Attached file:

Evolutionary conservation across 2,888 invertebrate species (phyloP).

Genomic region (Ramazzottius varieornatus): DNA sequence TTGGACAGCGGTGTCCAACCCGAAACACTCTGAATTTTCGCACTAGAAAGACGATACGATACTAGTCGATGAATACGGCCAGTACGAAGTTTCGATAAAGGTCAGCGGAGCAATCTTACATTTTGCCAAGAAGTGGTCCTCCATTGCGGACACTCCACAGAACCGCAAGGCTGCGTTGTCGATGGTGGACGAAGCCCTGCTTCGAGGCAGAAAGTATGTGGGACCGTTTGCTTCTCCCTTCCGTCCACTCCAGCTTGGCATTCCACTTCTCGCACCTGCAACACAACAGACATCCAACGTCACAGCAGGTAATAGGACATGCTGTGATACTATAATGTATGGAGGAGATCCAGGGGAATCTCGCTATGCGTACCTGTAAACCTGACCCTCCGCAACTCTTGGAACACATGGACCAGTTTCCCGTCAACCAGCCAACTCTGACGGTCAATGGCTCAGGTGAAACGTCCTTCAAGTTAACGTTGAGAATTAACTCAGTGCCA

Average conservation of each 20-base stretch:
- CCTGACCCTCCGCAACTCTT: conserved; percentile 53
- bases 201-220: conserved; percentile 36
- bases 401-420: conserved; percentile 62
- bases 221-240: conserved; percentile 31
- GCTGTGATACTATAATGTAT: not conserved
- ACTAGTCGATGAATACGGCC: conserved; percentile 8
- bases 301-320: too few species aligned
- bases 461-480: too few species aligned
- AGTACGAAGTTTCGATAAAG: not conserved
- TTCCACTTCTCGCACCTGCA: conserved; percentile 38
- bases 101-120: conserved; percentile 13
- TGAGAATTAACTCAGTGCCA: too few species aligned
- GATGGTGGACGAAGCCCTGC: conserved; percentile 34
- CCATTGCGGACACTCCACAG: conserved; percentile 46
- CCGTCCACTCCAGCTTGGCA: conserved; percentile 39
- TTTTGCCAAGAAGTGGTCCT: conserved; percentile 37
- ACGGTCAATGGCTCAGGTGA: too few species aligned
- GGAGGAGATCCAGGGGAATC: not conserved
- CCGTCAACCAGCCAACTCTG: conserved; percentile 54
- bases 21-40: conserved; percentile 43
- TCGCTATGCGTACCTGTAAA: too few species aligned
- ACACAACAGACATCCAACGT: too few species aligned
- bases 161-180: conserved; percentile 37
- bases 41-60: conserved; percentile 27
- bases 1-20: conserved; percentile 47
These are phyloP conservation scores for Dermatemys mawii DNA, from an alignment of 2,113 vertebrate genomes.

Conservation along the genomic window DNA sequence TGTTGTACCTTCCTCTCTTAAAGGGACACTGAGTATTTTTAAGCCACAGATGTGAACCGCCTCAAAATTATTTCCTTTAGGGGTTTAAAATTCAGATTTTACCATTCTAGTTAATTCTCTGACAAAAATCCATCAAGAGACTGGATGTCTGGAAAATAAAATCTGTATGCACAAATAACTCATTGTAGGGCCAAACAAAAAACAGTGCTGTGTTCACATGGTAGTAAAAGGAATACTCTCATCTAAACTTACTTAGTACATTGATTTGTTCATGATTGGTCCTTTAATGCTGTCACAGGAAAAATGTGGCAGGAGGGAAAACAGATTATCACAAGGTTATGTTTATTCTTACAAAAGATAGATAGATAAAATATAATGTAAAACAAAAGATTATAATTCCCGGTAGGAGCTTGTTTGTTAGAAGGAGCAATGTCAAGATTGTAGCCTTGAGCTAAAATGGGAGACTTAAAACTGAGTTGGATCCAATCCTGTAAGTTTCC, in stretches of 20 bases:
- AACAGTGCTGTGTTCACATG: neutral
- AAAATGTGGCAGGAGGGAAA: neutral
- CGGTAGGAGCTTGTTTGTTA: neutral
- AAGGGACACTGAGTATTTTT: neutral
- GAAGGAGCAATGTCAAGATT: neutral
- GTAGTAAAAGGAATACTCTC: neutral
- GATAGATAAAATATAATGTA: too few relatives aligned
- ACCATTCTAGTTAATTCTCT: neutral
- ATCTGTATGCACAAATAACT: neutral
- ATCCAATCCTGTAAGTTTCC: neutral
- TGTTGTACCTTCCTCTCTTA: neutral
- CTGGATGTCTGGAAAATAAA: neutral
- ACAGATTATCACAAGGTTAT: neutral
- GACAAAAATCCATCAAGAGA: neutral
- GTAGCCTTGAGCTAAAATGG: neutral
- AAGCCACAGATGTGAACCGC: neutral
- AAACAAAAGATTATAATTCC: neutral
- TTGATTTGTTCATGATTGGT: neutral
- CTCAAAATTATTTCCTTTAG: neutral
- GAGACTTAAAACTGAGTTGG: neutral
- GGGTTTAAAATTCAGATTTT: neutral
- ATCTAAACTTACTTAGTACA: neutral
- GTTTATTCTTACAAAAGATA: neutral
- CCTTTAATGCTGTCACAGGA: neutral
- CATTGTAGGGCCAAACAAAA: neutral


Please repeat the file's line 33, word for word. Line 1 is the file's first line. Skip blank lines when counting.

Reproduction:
- CGGTAGGAGCTTGTTTGTTA: neutral